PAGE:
BBC Student Critic Awards: Author Visit

03 Oct, 2018

The students had read their anthologies of short stories and were listening daily to podcasts from the BBC, enjoying hearing readings of the short stories and interviews with the authors. One of the stories, ‘Van Rensburg’s Card’, was surfacing as a firm favourite amongst the Year 13 students – so they were very excited to hear that they would be visited by the author of the story, Kiare Ladner.

Ladner’s story, set in South Africa, is one of grief. The protagonist, Maths teacher Greta, is adjusting to life following the death of her husband. This is a lonely life as her one daughter lives in Canada and only makes obligatory phone calls to her mother once a week. Greta is surprised when one of the most comforting and compassionate acts to support her and her grief is offered by a virtual stranger.

Prior to the arrival of Ladner, the students explored the story and discussed their responses to the narrative, characters, themes and style. They then prepared a range of questions so that they could guide the discussion.

On Friday 28th September, Ladner arrived. She delivered a reading from a section of her short story and then participated in a Q&A led by the students. The students were surprised by how highly Ladner valued their interpretations; she even revealed that their responses actually changed her own thinking towards some of the characters within the story. It was a thoroughly enjoyable and memorable experience for all, including the author herself who spoke very highly of Eastbrook students.

Read some student testimonies below:

Conor Costello, 17

Whilst reading the exceptionally interesting and close entries for the BBC Student Critic Award, I found myself opened to the emotional impact that loss has in different cultures and between various relationships – and even the absence of change that occurred after loss. I was exposed to new perceptions of the world, and how the horrible realisation of the human condition can prevent us or spur us to go about our everyday life. Death, life and addiction were showcased in all their might in some form or another by each author. The craftsmanship of each of these exceptional female writers have both inspired and widened my love of creative literature.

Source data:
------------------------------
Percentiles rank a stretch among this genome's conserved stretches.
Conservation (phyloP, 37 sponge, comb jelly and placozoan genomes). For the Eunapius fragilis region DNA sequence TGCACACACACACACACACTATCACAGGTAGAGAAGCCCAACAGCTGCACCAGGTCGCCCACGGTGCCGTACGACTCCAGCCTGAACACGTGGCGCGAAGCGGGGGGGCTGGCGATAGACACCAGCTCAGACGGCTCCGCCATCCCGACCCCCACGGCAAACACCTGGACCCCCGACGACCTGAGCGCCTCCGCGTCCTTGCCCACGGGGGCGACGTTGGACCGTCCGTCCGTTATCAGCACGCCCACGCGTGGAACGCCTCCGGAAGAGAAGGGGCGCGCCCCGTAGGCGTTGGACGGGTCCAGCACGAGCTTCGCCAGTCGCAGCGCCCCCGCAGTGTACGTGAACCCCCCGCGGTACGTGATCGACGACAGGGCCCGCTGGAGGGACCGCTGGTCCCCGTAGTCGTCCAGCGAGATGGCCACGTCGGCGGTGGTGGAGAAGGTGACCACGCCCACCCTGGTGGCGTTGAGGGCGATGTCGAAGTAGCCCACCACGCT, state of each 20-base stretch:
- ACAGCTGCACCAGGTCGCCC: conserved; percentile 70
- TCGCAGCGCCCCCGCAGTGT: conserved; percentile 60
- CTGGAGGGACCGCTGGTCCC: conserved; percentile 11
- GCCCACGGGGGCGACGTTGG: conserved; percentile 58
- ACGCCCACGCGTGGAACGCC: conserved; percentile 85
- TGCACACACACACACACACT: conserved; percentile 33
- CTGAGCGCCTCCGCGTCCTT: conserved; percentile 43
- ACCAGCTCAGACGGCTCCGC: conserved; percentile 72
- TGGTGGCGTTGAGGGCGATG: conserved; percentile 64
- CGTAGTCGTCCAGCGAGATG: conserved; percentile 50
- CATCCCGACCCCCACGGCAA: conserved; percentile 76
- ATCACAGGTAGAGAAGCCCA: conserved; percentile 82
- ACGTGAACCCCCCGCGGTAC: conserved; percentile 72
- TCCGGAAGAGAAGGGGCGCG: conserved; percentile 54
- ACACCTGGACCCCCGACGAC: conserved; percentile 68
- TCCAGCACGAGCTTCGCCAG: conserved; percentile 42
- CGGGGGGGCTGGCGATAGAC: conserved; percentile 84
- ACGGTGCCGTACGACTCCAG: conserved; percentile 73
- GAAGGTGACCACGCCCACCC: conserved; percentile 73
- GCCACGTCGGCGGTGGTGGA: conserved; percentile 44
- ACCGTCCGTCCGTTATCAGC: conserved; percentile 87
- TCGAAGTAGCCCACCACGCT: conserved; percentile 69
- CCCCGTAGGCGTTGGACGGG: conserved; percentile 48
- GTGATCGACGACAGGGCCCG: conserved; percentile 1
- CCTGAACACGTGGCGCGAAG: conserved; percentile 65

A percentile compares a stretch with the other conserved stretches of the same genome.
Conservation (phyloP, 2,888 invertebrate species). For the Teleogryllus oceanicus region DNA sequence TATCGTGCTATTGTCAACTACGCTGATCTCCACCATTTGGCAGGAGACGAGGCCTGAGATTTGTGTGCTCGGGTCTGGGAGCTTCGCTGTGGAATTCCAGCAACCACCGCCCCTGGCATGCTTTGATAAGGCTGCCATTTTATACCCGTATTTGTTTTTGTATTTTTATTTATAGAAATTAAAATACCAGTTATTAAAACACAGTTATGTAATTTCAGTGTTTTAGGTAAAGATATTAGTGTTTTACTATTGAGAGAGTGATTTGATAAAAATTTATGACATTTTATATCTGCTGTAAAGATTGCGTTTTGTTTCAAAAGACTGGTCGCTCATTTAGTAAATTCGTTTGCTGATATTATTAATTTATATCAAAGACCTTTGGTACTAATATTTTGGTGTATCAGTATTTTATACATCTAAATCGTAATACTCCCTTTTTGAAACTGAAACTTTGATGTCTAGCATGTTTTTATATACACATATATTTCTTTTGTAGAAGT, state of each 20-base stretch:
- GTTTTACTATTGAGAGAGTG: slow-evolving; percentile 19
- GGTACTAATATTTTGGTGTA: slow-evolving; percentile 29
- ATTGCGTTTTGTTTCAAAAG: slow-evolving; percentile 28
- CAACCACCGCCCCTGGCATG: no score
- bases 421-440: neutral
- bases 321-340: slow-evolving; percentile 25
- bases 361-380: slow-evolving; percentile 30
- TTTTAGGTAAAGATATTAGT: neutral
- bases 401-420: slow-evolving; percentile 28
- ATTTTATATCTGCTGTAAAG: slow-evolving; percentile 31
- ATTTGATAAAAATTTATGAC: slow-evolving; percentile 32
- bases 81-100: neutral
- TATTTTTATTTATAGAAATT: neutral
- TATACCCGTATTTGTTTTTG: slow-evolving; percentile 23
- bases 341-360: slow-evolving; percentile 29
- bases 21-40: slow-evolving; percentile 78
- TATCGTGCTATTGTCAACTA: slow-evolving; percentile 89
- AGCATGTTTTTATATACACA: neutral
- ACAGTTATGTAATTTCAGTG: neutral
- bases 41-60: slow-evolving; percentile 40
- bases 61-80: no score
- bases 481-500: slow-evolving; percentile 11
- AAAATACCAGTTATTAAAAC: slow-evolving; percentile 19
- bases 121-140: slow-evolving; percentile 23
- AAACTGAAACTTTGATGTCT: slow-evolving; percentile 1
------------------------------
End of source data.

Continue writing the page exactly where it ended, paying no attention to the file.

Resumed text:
My experience in meeting the quirky yet endlessly fascinating Kiare Ladner shaped even my own thinking of family and death. Ladner was interested in our approach to understanding her text and what her story had to say about society… and this had impact on how I will read stories in the future, as well as new insights in to the role of an author. My meeting and interaction with Ladner taught me to treat the text as its own educator, one that will regurgitate new meanings and fresh perspectives for us all to interpret.

But most of all, this opportunity from the BBC has shown me what top class writing is like, which now inspires me, as a writer, to write life in to the pages of a story as these five authors have so excellently demonstrated.


Jumobi Teriba, 17

Participating in the BBC Student Critic’s Award was a very intriguing yet informative experience, from speaking to a talented and experienced writer to reading the different, and equally personal, interpretations of loss.. The texts encouraged an emotional rollercoaster brought about by the realisation of the importance of company, the guilt caused by the lack of affection, and the level of insensitivity we as a modern society have in regards to victims of such tragic life experiences. The stories encouraged self-reflection and change to the normalised view of death and loss.

My favourite would definitely be ‘Van Rensburg’s Card’ written by Kiare Ladner. The writer speaks of how those who have experienced loss would rather be addressed; with true compassion and deep empathy instead of passively and disingenuously trying to comfort. The importance of a Van Rensburg in the life of anyone going through loss is one that reverberates throughout the whole text, urging me personally to strive to be someone’s Van Rensburg.